Skip to content
Join our Newsletter

Don’t cut until funding secured

Re: Lot 1/9 Celebration Plaza In response to last week’s editorial, I agree that despite a very late start, there were lots of opportunities from 2005 to 2007 for public input regarding the future use of Lot 1/9.

Re: Lot 1/9 Celebration Plaza

In response to last week’s editorial, I agree that despite a very late start, there were lots of opportunities from 2005 to 2007 for public input regarding the future use of Lot 1/9. However, unless I missed a chapter, the community was never asked if it was reasonable or desirable to spend in excess of $14 million to create a four-acre hard surfaced open space in the village.

Since we weren’t able to secure outside funding for the iconic roof and ice rink, for the foreseeable future, only Phase 1 will be completed. Phase 1 appears to consist of site clearing, preparation & servicing, pavers and landscaping, all for the 2010 Games. Not quite the village centrepiece thought of in the original Eldon Beck plans or developed through the community Lot 1/9 envisioning process.

According to the RMOW website, only $3 million of the $14.2 million is coming from VANOC. The RMOW has earmarked $6.2 million and is anticipating the rest will come from a Heritage Canada grant. What happened to the Guiding Principles that Whistler Council adopted to support the Olympic Bid? “Ensure the financial exposure to the RMOW is limited.” “Create legacies that have lasting values.”

So it seems simple to me, don’t clear cut Lot 1/9 until we have the funding for a future use. Get VANOC to build whatever temporary facility they can afford on the driving range or on the land between Day Skier Lots 3 and 4. (This land is designated for a large open space park in the Park Master Plan as an extension of Village Park.) Keep the RMOW’s $6.2 million for village enhancement projects or funding free transit. We already have enough hard surface areas in the village to maintain.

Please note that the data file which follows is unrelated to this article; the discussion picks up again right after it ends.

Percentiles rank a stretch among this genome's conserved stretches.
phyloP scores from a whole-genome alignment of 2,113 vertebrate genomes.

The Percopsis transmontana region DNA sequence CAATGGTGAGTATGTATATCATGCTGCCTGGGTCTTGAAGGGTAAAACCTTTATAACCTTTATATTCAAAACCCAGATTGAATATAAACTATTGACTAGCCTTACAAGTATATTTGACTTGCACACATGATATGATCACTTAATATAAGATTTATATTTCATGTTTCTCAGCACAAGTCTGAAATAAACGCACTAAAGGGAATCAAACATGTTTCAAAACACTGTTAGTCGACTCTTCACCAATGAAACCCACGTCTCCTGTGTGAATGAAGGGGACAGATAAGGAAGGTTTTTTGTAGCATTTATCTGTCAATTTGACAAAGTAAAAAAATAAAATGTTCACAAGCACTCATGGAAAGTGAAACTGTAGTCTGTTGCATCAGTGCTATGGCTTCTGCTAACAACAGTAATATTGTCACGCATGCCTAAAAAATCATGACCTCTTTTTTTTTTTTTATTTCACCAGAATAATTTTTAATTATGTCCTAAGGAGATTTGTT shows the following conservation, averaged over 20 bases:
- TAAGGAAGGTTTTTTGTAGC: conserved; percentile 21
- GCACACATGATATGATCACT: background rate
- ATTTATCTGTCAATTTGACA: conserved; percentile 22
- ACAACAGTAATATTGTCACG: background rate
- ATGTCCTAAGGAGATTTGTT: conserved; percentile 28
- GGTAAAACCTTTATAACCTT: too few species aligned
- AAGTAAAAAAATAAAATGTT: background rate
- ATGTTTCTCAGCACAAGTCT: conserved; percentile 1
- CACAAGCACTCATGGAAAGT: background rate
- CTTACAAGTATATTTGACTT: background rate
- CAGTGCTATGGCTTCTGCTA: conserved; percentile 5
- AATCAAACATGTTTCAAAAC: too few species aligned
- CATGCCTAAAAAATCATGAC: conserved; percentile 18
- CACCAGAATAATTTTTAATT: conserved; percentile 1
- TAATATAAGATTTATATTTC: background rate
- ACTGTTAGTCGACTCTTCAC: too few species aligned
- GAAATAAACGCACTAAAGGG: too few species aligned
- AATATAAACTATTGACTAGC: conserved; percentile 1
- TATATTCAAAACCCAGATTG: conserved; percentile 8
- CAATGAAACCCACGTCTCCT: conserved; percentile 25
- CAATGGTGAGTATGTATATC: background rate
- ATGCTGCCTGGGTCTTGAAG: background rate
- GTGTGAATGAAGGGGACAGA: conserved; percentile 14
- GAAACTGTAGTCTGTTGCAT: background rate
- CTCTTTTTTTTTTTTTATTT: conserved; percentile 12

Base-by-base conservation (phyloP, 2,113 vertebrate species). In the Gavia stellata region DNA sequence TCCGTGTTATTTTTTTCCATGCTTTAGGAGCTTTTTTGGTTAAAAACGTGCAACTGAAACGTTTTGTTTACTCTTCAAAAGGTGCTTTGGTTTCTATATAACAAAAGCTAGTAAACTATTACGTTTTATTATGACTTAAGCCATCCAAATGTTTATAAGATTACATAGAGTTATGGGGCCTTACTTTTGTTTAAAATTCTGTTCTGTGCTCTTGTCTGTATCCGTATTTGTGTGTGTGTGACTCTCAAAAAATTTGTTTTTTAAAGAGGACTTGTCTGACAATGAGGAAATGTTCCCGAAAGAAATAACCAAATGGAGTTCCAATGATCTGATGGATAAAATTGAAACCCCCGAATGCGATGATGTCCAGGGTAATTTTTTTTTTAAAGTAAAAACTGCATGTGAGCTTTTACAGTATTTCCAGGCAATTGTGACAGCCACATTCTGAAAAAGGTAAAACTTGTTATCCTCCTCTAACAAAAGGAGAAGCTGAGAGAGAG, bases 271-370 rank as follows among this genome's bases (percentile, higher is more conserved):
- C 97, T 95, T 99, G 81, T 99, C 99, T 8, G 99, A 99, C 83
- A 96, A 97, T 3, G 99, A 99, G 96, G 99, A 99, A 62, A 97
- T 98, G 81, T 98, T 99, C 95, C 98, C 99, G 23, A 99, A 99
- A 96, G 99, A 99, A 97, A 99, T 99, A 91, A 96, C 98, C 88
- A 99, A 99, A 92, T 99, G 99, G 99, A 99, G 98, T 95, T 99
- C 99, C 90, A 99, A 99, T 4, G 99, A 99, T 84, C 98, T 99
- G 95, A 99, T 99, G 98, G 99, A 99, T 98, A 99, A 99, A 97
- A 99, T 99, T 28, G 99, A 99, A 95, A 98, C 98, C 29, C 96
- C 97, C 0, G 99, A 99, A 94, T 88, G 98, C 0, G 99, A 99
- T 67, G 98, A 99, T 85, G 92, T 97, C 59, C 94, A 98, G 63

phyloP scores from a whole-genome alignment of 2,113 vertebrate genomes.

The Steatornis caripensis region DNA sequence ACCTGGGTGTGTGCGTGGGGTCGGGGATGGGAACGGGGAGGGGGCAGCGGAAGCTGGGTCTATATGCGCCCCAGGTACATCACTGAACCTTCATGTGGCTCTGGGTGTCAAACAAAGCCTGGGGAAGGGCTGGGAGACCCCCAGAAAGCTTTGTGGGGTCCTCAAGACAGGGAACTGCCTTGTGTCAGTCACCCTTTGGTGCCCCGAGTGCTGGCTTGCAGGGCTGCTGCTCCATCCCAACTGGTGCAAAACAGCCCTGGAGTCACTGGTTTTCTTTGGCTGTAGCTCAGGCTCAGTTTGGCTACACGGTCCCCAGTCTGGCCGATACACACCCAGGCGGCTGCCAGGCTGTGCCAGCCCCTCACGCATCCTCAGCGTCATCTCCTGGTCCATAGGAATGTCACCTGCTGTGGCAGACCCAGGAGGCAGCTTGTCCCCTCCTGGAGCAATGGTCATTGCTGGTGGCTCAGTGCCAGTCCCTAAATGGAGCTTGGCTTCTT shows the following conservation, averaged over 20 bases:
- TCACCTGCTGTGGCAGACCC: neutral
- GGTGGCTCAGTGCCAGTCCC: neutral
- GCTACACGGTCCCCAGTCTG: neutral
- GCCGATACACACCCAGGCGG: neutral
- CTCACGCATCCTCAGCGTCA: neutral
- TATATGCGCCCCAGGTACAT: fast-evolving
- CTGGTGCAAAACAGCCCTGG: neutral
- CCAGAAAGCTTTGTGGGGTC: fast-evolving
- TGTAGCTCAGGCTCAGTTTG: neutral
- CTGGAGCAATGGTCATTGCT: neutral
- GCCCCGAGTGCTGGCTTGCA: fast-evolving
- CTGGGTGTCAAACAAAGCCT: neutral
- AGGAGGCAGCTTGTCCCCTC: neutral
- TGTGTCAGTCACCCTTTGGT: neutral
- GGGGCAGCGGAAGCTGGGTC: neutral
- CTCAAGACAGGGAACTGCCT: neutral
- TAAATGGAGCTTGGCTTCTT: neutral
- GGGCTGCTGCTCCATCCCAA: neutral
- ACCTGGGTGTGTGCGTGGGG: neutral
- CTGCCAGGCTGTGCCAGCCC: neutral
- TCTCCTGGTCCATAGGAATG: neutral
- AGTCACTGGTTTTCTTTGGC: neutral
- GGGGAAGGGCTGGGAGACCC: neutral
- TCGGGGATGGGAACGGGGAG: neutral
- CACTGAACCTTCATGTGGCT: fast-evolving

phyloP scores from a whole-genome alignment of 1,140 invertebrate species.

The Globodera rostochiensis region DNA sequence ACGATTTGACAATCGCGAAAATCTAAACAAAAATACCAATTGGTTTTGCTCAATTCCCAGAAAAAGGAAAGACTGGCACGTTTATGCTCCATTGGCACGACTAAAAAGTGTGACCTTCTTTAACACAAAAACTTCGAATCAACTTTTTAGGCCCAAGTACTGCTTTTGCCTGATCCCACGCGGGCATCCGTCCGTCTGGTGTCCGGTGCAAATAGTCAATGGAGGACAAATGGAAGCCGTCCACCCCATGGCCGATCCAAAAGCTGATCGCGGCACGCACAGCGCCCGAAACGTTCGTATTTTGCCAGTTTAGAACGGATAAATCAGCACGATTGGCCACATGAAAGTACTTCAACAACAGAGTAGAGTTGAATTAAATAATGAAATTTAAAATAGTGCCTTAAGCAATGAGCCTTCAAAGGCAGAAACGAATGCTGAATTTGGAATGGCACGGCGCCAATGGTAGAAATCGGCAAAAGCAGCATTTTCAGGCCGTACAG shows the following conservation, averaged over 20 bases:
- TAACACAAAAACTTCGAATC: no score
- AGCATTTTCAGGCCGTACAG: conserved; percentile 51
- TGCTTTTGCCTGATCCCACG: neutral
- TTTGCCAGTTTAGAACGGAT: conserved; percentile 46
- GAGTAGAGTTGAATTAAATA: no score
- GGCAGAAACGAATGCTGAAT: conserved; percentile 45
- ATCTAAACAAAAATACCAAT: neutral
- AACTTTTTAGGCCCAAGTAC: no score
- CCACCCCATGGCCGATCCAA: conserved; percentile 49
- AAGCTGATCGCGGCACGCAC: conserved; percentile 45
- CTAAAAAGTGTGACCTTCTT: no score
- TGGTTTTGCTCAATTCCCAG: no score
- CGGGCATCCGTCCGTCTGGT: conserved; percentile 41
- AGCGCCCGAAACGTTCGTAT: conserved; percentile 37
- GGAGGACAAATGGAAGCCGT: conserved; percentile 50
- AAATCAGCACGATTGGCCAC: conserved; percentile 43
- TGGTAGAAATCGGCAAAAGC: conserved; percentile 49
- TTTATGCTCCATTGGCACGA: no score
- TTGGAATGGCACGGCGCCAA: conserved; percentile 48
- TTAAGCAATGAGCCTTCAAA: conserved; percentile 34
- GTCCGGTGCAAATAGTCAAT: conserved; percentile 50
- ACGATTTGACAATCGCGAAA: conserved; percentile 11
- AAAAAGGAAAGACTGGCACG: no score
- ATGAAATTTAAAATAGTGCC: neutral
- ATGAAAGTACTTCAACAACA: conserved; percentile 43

Jill Almond


A big leap forward

I would just like to thank everybody who came out to support the Whistler Adaptive Sports Program at our annual comedy show this past Friday and Saturday.

For those who weren't fortunate enough to find the time to attend, this year we were lucky enough to have the lovely and talented Marianne Sierk come up from California, and Canada's top male stand up comedian, Peter Kelamis, came up from Vancouver — plus, the usual suspects, Charlie Viracola and myself.

The crowds seemed to enjoy both shows, and we all had a great time performing for them. We look forward to bringing another top rate show back to Whistler next year.

And of course the good folks at the Garibaldi Lift Company were fantastic as always. We'd also like to thank the Hilton and Delta Hotels, as well as Whistler-Blackcomb and Scotiabank for their continuing support of our program.

Thanks to the great community support we've received over the years, we've been able to grow from a program that could only provide around 50 ski lessons a year, to now, where we provide over 1,600 lessons in various sports year round.

Thank you, and I hope to see you at next year's great comedy show.

Pete Crutchfield

Whistler Adaptive Sports Program

Make best use of Lot 1/9 space

We would like to add our voice to those of other concerned Whistler residents, property owners and tax payers concerning the plans for Lot 1/9.

Please do not destroy a lovely stand of trees — the perfect setting for a Legacy Park in Whistler — to create a medals plaza and skating rink. Instead, create a temporary plaza, as previously suggested at the current Whistler Golf Club Driving Range — it is already devoid of trees and even has poles for all the flags and fanfare.

We realize Lot 1/9 is an opportune location for the RMOW to potentially recapture revenue lost on other projects that have not returned their purported bounty, but a medals plaza and skating area will only add to the growing list of misjudged revenue generators and “needed” Whistler icons.

Bottom line: Please leave Lot 1/9 as it is, or at least make a decision based on the best use of the space so it truly benefits the community before cutting all the trees.

Karen and Chuck Blaylock


Daycare Games don’t add up

After reading the coverage on the closing of Teddy Bear Daycare in both local papers what really bothered me was the quote from Doti Neidermeyer. I hope it was taken out of context. The quote was that the Teddy Bear Daycare would make “awesome” space for the arts council. It’s been bugging me ever since I read it. The space was designed to be a daycare. What about the soon to be vacated museum space? Not very glam, but central.